SAPFA Air Navigation Rally– Brakpan


Brakpan Airfield once again came to life after a six-month quiet spell due to the Covid-19 pandemic and the government imposed lock-down that left aviators in South Africa grounded. It came as no surprise that all the available spaces for this Air Navigation Rally were filled within hours of opening.

The weather once again threatened to derail plans as the ANR coincided with the arrival of a nasty cold front causing windy conditions when the competitors realised the 20 knot wind was straight down the runway a decision was made to go ahead.

Windsock not painting a pretty picture

As with the SAC Aerobatic Coaching Camp held the week before strict adherence to the submitted Covid-19 SOP was essential. A maximum of twenty aircraft were permitted to enter each with a crew of two the remaining ten people, to make up the allowed fifty, were made up of officials and media.

Competitors and Officials

The morning got off to an early start with pilots and navigators arriving from as early as seven, all eager to get the show on the road after their long break. After signing the COVID register and recording temperatures a cup of steaming hot coffee went down very well, then it was time for the briefing. Frank Eckard explained the intricacies of ANR flying and explained that two routes would be flown, the first with a 0,5nm corridor and then a second with only 0,3nm corridor, the scores of both routes would be combined and added to the spot landing results to determine the overall winner.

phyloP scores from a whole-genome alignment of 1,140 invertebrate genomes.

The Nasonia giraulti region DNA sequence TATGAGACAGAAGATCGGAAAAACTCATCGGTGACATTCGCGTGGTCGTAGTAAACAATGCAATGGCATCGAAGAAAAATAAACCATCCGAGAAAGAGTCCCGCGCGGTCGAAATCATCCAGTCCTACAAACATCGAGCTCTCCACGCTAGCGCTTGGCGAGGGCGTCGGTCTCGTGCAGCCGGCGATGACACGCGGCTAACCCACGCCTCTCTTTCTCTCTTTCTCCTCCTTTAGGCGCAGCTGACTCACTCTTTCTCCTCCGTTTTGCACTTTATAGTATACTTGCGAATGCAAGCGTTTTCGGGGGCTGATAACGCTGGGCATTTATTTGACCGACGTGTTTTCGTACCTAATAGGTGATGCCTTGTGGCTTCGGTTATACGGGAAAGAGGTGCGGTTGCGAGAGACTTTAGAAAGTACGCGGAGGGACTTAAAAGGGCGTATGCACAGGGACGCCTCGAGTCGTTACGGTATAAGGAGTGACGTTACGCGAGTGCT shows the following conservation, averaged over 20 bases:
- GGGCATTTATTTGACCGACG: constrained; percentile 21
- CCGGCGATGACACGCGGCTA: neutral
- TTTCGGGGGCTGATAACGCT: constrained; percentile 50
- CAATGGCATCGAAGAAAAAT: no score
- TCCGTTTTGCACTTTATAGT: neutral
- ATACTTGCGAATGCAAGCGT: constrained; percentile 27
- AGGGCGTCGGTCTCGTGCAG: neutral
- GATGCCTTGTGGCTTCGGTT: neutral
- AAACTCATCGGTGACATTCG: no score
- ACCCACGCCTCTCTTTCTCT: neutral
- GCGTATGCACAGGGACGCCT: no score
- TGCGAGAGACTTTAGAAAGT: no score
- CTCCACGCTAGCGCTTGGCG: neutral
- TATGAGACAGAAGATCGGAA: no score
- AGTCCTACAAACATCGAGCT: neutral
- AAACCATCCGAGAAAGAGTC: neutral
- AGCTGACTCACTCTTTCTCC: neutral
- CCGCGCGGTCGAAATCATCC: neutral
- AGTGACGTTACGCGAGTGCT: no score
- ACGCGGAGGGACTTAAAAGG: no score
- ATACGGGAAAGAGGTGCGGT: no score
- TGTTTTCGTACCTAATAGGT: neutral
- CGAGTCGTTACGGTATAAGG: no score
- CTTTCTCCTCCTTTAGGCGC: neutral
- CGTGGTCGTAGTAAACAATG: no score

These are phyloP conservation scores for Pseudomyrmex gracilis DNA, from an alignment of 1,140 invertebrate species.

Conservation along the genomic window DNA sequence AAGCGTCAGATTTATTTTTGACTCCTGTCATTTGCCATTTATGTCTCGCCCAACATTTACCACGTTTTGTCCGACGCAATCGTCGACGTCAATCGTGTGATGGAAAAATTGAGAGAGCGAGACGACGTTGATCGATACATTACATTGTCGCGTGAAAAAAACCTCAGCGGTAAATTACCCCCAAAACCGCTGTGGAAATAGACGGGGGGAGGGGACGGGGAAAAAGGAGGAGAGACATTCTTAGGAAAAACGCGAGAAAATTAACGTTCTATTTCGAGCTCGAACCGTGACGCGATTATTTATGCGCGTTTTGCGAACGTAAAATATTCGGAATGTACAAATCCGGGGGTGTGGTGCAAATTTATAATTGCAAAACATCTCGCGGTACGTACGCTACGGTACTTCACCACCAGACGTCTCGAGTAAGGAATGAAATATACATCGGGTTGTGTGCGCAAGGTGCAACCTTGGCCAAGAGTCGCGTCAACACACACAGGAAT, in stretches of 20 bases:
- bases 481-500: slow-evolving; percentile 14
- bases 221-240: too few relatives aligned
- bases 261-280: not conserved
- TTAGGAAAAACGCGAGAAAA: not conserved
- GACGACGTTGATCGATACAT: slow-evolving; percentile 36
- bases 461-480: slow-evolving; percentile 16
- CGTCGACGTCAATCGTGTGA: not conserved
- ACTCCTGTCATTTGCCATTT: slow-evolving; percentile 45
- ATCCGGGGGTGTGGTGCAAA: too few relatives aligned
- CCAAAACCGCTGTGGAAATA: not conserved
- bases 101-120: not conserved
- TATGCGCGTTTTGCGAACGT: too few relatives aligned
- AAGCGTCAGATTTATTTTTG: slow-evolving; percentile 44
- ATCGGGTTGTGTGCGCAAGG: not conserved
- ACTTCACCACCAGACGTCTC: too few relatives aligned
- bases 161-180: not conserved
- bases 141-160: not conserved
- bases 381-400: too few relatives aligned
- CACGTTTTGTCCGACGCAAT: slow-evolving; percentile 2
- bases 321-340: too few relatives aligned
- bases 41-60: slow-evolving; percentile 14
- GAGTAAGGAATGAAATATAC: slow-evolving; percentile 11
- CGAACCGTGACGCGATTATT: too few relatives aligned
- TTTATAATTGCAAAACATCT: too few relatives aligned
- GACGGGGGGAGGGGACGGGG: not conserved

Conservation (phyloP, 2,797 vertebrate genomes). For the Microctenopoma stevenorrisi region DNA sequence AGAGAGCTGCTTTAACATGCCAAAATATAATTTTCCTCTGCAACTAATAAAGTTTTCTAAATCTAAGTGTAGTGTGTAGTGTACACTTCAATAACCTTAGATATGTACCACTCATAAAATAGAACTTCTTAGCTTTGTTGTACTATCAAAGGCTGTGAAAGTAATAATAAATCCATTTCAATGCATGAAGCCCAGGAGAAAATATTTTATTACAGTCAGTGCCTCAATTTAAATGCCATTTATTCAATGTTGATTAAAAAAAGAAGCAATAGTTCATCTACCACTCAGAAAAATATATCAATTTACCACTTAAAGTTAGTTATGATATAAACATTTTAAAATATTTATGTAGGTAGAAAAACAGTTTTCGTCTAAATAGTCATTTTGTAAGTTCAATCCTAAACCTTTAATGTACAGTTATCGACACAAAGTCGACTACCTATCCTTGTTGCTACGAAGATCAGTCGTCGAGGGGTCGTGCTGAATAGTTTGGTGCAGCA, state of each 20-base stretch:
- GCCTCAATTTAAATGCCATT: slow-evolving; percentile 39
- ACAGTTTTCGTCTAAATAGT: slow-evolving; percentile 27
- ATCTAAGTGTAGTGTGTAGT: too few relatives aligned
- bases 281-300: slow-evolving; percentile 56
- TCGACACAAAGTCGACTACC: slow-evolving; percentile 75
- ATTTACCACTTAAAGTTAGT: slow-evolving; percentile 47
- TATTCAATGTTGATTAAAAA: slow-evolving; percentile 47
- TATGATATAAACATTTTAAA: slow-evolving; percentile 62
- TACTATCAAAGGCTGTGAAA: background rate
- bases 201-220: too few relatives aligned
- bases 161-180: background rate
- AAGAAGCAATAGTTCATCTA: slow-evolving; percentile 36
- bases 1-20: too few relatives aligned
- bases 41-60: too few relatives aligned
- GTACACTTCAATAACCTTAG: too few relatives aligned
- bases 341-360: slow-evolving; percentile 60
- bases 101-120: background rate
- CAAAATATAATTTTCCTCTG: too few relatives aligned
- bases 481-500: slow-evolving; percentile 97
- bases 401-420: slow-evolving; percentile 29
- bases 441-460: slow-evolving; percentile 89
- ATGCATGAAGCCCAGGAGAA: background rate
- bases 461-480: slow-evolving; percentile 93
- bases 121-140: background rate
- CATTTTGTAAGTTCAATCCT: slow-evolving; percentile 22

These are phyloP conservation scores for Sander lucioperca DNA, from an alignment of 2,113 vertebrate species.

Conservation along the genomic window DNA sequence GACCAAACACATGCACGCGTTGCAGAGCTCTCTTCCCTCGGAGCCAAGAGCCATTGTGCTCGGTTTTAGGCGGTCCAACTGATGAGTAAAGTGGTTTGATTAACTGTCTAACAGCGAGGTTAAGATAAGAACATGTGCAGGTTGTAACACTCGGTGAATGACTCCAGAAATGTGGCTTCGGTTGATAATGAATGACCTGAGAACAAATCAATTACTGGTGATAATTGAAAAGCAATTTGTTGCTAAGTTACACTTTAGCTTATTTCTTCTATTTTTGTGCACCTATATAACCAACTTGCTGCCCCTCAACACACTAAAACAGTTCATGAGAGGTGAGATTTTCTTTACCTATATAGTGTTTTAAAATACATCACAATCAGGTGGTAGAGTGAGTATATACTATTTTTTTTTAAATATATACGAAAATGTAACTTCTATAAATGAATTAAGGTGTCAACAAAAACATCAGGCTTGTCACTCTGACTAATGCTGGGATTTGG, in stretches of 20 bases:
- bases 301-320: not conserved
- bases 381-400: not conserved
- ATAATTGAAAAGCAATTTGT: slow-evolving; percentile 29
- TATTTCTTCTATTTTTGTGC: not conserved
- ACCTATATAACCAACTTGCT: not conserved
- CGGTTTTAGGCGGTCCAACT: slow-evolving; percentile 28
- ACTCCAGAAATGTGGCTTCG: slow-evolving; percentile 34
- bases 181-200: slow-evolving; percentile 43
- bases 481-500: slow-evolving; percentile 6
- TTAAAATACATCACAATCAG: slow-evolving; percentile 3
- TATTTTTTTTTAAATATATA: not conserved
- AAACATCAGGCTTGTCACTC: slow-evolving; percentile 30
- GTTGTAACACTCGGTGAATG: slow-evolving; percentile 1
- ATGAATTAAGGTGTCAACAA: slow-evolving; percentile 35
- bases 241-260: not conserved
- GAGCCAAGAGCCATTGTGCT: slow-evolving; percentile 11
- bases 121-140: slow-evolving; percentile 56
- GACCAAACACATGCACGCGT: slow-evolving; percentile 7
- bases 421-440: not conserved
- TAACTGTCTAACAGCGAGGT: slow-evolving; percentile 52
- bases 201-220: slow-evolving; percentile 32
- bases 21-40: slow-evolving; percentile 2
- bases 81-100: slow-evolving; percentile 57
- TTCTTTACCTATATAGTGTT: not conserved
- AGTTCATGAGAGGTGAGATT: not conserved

Frank Eckard and Rob Jonkers

Once the competitors received their papers it becomes a rush to plot their routes and get to the aircraft to make the designated take-off times. A speed of 80 knots was chosen for the competition, which could potentially prove very challenging for pilots flying an aircraft that was only capable of 100 knots due to winds aloft in excess of 30 knots.

Team Plotting and Keeping to Covid Social distancing rules

The first aircraft got airborne at 10:15 to complete the first and it intermediately became deviant that the conditions were going to be extremely difficult. Jonty and his son Jonathan Esser were the first team to go, their take-off ground speed looked extremely slow but once they turned out of the wind the took off like a SpaceX rocket ship.

Jonty and his son Jonathan Esser

Unfortunately not all the teams that entered made it to the start line, some due to technical and MPI issues and a few withdrew due to the forecasted heavy wind, finally sixteen of the planned twenty teams took to the air. To make things slightly more challenging for the teams, as if it wasn’t already bad enough, the visibility wasn’t too great either. The long dry months caused very dusty conditions aggravated by the wind this made spotting turning points all the more difficult.

Hilton Wolff and Rob Osner